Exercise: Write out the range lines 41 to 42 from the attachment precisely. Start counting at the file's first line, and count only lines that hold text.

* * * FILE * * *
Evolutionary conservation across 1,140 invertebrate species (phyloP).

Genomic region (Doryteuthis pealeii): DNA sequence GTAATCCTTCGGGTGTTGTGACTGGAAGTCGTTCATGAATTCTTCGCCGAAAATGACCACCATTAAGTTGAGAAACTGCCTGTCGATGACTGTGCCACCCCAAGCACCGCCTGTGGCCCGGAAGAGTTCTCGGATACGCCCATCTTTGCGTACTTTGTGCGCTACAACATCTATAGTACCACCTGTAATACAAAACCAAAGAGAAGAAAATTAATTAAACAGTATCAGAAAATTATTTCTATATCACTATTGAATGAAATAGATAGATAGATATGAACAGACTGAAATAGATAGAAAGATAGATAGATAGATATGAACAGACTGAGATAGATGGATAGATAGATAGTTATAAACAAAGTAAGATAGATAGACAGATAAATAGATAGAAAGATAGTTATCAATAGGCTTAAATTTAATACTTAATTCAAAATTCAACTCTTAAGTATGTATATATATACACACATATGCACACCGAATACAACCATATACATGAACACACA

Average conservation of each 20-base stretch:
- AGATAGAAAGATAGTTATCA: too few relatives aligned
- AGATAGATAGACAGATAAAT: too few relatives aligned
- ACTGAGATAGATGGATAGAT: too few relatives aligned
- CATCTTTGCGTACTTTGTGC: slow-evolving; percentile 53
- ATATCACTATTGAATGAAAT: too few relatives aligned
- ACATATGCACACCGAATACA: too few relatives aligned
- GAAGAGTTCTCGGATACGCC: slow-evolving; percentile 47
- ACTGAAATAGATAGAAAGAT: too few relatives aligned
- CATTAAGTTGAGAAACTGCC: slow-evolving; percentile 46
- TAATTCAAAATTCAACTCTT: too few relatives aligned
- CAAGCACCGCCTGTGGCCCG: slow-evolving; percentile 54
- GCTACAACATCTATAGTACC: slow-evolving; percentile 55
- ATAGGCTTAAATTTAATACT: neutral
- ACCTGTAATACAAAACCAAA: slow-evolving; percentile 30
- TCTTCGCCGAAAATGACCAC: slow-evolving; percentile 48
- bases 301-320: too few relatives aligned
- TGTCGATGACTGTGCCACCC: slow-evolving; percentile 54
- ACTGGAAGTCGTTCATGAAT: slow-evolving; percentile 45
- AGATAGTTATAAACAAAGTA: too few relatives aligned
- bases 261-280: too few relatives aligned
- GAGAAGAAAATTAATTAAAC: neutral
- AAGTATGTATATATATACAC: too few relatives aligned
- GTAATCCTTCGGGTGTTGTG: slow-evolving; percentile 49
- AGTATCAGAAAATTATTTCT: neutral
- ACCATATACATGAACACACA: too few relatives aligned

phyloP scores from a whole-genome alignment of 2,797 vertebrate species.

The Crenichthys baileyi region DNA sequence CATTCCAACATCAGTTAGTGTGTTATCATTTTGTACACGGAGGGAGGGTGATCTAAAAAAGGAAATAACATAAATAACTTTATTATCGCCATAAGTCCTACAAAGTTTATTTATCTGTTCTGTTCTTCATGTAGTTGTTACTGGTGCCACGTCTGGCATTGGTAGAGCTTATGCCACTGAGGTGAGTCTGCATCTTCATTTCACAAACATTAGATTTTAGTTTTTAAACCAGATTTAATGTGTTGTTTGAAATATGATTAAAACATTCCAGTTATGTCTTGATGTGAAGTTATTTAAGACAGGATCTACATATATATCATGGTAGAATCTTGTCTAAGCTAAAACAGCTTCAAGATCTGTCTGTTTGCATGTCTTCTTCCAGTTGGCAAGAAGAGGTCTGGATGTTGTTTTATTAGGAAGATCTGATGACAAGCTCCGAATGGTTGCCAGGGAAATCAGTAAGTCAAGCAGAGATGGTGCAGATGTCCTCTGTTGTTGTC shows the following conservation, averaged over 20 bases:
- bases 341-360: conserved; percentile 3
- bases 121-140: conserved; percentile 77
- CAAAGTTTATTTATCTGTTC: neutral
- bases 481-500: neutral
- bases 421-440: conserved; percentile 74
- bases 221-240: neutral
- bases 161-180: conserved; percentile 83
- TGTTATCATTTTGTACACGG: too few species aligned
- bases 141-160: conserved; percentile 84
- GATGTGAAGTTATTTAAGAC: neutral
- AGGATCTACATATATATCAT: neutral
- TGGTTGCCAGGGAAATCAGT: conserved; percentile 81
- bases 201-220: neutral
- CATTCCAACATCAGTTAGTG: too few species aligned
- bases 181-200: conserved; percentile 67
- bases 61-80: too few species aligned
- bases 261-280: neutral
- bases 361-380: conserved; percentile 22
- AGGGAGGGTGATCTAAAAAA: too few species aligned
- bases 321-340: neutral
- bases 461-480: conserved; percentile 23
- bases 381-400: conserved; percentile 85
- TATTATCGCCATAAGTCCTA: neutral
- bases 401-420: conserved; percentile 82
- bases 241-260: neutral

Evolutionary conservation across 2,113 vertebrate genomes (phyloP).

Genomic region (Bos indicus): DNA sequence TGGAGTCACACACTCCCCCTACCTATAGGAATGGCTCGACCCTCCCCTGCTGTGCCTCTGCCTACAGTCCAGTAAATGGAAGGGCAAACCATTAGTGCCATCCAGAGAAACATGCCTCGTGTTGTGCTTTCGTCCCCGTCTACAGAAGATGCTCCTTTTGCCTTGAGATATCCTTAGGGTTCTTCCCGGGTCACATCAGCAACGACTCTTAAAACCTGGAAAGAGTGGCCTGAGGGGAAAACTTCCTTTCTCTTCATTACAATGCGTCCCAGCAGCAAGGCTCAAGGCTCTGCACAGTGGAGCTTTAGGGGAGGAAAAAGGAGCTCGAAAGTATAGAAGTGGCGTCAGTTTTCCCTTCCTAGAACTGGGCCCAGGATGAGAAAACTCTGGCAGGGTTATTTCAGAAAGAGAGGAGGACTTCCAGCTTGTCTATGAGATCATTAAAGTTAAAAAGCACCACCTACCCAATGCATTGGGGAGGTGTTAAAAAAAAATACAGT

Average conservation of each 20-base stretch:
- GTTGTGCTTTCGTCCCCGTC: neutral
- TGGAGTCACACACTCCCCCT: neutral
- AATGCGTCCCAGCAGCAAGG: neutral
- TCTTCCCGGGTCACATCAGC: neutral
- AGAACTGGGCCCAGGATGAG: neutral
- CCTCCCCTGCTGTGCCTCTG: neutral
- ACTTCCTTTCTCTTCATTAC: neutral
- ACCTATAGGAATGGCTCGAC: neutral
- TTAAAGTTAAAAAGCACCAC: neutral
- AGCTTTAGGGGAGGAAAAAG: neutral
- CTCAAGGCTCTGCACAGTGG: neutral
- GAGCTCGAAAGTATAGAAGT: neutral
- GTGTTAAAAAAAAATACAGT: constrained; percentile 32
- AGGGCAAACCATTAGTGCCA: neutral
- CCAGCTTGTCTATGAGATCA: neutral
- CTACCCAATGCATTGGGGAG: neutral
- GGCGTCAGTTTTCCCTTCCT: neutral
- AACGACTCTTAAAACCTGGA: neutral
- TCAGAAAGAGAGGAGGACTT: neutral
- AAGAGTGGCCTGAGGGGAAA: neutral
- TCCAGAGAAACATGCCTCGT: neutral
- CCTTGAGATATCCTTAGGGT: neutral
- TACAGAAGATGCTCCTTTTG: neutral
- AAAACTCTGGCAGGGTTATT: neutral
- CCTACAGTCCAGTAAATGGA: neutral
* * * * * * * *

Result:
- AGGATCTACATATATATCAT: neutral
- TGGTTGCCAGGGAAATCAGT: conserved; percentile 81